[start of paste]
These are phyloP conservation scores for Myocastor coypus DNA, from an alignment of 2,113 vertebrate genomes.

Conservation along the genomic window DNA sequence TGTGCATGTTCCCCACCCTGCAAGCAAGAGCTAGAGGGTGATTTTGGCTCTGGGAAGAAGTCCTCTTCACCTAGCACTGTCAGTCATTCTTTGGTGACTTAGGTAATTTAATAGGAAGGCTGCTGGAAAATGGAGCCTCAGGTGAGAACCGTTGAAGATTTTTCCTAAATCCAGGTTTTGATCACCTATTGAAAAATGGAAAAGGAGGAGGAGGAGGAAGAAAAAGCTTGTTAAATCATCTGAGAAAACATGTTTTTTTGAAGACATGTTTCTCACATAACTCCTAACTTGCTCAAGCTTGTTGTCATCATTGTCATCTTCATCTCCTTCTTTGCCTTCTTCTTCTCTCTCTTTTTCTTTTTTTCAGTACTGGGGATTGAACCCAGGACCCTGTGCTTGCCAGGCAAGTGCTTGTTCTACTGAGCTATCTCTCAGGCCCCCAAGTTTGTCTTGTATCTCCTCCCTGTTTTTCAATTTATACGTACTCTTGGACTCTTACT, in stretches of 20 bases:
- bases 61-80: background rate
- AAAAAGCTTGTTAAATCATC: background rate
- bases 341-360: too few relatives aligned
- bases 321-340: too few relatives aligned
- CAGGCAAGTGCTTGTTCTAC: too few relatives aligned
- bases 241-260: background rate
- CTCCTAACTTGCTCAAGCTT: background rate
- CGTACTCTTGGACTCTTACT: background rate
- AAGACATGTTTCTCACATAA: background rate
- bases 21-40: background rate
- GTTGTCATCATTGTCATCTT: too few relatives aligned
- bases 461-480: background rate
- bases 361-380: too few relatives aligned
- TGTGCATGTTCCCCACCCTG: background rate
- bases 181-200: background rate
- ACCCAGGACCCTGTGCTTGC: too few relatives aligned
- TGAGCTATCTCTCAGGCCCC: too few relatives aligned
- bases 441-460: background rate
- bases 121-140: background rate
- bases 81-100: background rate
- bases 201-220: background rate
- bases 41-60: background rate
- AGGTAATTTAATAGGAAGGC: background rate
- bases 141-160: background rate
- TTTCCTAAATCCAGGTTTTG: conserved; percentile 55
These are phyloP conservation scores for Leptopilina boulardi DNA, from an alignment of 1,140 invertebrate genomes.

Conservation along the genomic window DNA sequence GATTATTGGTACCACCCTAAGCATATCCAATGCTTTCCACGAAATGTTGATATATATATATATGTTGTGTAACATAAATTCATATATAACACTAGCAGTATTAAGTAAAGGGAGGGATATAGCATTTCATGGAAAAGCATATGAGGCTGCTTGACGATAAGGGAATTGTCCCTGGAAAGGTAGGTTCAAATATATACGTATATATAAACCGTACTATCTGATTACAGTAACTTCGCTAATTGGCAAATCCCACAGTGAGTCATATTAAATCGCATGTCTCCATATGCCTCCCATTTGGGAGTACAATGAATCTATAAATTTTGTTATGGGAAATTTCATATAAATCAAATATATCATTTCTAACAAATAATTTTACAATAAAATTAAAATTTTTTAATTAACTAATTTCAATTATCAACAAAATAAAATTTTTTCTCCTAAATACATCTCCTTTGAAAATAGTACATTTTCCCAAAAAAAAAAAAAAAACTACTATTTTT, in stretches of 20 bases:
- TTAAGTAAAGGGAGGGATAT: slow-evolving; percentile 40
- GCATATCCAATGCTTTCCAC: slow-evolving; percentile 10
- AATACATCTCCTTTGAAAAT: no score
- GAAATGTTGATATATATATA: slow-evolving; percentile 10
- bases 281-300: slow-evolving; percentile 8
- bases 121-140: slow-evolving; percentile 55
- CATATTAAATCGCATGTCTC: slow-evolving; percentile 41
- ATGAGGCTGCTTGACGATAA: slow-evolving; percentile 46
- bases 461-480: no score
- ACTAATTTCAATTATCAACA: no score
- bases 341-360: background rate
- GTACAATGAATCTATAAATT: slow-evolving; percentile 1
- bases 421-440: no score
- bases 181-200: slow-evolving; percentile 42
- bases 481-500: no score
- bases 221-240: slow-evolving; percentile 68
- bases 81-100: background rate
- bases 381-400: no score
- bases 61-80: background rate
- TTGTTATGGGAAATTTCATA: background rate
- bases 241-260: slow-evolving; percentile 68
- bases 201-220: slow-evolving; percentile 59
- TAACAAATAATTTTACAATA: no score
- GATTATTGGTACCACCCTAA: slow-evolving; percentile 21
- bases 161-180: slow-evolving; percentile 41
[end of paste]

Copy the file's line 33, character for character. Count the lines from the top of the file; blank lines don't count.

- GAAATGTTGATATATATATA: slow-evolving; percentile 10